Ibn Tulun and al-Mu'tamid's attempted flight to EgyptEdit
At the same time, al-Muwaffaq also had to contend with the ambitions of Ahmad ibn Tulun in the western provinces. Ibn Tulun and the Abbasid regent fell out in 875/6, on the occasion of a large remittance of revenue from Egypt to the central government. Counting on the rivalry between the Caliph and his over-mighty brother to maintain his own position, Ibn Tulun forwarded a larger share of the taxes to al-Mu'tamid instead of al-Muwaffaq: 2.2 million gold dinars went to the Caliph and only 1.2 million dinars to his brother. Al-Muwaffaq, who in his fight against the Zanj considered himself entitled to the major share of the provincial revenues, was angered by this, and by the implied machinations between Ibn Tulun and his brother. Al-Muwaffaq nominated Musa ibn Bugha as governor of Egypt and sent him with troops to Syria, but a lack of funds led to the expedition's failure before even reaching Egypt. In a public gesture of support for al-Mu'tamid and opposition to al-Muwaffaq, Ibn Tulun assumed the title of "Servant of the Commander of the Faithful" (mawlā amīr al-muʾminīn) in 878. With the support of al-Mu'tamid, in 877/8 Ibn Tulun managed to be assigned responsibility for the entirety of Syria and the Cilician frontier zone (Thughur) with the Byzantine Empire.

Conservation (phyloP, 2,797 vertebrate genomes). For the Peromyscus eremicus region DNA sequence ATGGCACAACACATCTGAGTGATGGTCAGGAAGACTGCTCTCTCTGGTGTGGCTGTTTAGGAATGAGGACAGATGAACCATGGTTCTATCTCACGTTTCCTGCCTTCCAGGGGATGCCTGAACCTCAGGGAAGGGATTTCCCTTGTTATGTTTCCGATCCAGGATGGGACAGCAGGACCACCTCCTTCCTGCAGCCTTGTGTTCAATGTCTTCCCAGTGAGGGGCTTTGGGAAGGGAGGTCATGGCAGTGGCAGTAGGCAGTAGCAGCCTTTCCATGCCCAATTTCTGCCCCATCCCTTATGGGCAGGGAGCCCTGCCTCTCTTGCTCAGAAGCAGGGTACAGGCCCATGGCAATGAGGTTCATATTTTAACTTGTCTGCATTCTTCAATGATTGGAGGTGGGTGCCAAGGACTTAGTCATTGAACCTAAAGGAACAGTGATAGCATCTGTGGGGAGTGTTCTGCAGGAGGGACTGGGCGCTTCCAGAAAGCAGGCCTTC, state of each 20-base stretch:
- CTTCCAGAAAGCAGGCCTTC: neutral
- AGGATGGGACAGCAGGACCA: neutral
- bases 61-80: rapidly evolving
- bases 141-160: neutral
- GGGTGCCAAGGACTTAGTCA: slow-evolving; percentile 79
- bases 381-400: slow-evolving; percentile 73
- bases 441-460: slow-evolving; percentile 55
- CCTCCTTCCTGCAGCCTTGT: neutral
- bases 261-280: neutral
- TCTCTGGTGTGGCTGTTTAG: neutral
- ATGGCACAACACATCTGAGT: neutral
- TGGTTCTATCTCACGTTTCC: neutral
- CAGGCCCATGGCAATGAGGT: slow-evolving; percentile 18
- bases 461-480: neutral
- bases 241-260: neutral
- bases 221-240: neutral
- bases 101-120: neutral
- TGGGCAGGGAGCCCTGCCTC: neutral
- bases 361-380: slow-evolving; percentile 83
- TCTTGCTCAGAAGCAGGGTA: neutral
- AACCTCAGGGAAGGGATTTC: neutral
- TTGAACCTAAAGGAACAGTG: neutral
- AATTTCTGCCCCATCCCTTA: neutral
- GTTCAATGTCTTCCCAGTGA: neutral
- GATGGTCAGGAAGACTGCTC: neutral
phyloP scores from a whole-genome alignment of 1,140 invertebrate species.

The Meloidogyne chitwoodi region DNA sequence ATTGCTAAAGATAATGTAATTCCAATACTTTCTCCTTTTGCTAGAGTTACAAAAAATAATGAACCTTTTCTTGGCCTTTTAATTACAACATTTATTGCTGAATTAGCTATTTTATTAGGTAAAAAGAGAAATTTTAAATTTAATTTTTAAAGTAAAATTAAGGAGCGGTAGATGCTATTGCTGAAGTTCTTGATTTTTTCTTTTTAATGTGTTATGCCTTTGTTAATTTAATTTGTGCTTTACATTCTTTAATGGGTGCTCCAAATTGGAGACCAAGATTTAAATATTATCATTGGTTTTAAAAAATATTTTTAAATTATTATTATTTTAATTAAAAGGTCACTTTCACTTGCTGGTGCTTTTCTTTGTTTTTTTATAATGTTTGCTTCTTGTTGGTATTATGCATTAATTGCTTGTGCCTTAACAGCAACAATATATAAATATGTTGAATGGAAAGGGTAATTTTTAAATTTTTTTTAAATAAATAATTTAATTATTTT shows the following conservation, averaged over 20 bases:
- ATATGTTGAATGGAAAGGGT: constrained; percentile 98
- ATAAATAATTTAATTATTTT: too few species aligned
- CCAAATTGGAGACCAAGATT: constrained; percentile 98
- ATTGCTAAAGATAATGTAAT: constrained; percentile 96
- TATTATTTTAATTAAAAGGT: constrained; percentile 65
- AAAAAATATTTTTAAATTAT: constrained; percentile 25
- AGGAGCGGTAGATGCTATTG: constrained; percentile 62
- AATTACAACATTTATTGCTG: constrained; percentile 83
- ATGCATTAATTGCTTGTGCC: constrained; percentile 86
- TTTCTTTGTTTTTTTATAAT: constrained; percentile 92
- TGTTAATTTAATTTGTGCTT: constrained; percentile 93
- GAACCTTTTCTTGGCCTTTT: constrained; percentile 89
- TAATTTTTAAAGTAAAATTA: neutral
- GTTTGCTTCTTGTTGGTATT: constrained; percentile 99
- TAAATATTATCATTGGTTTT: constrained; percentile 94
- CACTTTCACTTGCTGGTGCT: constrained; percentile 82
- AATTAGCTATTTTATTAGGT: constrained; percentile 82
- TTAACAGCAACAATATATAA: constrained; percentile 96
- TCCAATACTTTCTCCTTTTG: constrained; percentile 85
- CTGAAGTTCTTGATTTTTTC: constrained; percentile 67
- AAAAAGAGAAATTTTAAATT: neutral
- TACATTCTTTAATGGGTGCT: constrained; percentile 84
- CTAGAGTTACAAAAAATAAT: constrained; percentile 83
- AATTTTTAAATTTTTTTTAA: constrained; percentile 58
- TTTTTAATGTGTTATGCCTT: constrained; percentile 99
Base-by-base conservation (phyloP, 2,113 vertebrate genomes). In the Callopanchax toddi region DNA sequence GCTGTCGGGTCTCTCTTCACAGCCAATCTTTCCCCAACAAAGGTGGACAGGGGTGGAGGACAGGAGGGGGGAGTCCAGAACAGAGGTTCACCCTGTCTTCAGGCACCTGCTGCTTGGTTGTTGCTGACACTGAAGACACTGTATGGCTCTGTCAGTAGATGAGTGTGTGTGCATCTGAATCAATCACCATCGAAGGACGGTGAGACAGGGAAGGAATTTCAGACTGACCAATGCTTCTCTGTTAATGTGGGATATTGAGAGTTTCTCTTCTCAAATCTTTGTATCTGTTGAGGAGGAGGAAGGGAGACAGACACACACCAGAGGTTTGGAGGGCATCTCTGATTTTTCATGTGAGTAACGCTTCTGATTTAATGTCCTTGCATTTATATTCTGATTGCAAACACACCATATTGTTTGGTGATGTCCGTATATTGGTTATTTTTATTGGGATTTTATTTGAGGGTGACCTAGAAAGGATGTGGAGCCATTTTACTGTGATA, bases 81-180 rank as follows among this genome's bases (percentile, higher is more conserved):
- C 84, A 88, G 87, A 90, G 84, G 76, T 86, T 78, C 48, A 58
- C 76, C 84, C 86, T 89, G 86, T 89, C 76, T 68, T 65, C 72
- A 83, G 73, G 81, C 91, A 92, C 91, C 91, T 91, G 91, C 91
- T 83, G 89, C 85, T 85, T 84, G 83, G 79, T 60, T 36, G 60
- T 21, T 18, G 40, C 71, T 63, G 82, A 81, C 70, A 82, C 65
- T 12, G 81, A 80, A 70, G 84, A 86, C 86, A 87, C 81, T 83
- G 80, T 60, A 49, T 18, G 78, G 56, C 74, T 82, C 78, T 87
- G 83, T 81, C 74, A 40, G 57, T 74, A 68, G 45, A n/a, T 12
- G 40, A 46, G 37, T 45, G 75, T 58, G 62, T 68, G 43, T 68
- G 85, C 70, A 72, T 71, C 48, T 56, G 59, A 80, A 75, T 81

In 881, Ibn Tulun added his own name to coins issued by the mints under his control, along with those of the Caliph and heir apparent, al-Mufawwad. In the autumn of 882, the Tulunid general Lu'lu' defected to the Abbasids, and the cities of the Thughur rejected Tulunid rule, forcing Ibn Tulun to go once again in person to Syria. Al-Mu'tamid used the moment to escape from his confinement in Samarra, and with a small entourage made for Tulunid domains. Messengers from the Caliph reached Ibn Tulun at Damascus, and the ruler of Egypt halted and awaited the Caliph's arrival with great anticipation: not only would the sole source of political legitimacy in the Muslim world reside under his control, but he would also be able to pose as the "rescuer" of the Caliph from his overreaching brother. In the event, however, Sa'id ibn Makhlad managed to alert the governor of Mosul, Ishaq ibn Kundaj, who overtook and defeated al-Mu'tamid and his escort at al-Haditha on the Euphrates. Al-Mu'tamid was brought back to Samarra (February 883), where he was placed under virtual house arrest in the Jawsak Palace. In May/June, he was even moved south to Wasit, where al-Muwaffaq could keep an eye on him in person. Only in March 884 was the powerless Caliph allowed to return to Samarra. In the meantime, he was obliged to denounce Ibn Tulun, and appoint—nominally at least—Ishaq ibn Kundaj as governor of Syria and Egypt.